Pregnancy-induced hypertension is an older term that is sometimes used interchangeably with preeclampsia. If you have high blood pressure and not the other symptoms of preeclampsia (swelling and protein in the urine), your doctor may refer to your condition as chronic hypertension. Any of these terms means that your blood pressure is too high.
One in five pregnant women spends a week or more of her pregnancy on bed rest, as treatment for any of several things—preterm labor, vaginal bleeding, placenta previa, preeclampsia, chronic high blood pressure, sciatic pain. A milder treatment for some of the same conditions is “decreased activity”—staying home most of the time, avoiding exercise, and putting your feet up for a while several times a day. Bed rest is usually prescribed with a qualifying term—partial, moderate, or strict:
Strict bed rest. You must remain in bed (or on the couch, if your doctor approves) at least 23 hours a day. You are allowed a shower only every other day, and you must remain on your side throughout all your meals. Your food, drink, and anything else you may need must be brought to you. You can get up very briefly to use the bathroom or a bedside commode, but not for any other reason. If you are at home on strict bed rest, remember that your next stop is the hospital! Knowing this may help you follow the rules at home.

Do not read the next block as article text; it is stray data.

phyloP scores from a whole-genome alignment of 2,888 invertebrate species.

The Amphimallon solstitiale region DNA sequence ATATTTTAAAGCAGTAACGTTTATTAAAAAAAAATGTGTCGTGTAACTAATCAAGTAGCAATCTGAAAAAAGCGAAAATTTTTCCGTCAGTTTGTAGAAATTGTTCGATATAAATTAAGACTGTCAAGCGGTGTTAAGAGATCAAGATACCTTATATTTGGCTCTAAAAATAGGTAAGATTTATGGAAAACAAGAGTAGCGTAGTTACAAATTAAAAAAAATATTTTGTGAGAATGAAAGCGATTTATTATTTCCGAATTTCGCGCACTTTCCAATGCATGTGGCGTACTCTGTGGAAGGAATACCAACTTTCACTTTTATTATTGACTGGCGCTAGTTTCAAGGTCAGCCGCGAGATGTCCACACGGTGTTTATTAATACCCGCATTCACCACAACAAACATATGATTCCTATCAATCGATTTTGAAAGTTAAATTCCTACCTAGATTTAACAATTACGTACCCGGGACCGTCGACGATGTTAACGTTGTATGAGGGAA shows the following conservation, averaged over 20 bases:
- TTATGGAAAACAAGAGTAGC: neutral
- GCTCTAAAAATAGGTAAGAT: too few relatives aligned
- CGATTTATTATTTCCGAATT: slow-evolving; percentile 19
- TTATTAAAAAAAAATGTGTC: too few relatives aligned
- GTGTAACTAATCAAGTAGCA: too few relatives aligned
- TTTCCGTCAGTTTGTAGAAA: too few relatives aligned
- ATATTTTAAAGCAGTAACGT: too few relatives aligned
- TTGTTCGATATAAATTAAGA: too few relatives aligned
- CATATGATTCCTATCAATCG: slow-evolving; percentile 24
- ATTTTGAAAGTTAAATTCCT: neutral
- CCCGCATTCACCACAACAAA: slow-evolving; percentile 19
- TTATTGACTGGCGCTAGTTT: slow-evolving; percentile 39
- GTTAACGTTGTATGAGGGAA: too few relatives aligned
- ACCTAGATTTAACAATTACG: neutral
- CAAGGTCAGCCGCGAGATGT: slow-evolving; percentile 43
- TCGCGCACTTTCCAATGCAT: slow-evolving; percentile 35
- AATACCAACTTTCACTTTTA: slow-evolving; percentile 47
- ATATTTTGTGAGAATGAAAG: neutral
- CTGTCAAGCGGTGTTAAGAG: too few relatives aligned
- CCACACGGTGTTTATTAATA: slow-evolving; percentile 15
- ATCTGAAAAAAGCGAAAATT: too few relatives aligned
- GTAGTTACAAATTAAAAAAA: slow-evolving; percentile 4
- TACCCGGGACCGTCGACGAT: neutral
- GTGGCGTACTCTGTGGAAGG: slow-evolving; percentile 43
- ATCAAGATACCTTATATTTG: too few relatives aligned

Your doctor or midwife may have his or her own particular rules regarding bed rest. Follow your practitioner’s specifications; your health and your baby’s health may depend on it.
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Ask Tori RN®, by registered nurse and resident author of The Joy of Pregnancy, is a helpful and reassuring resource for parents-to-be.
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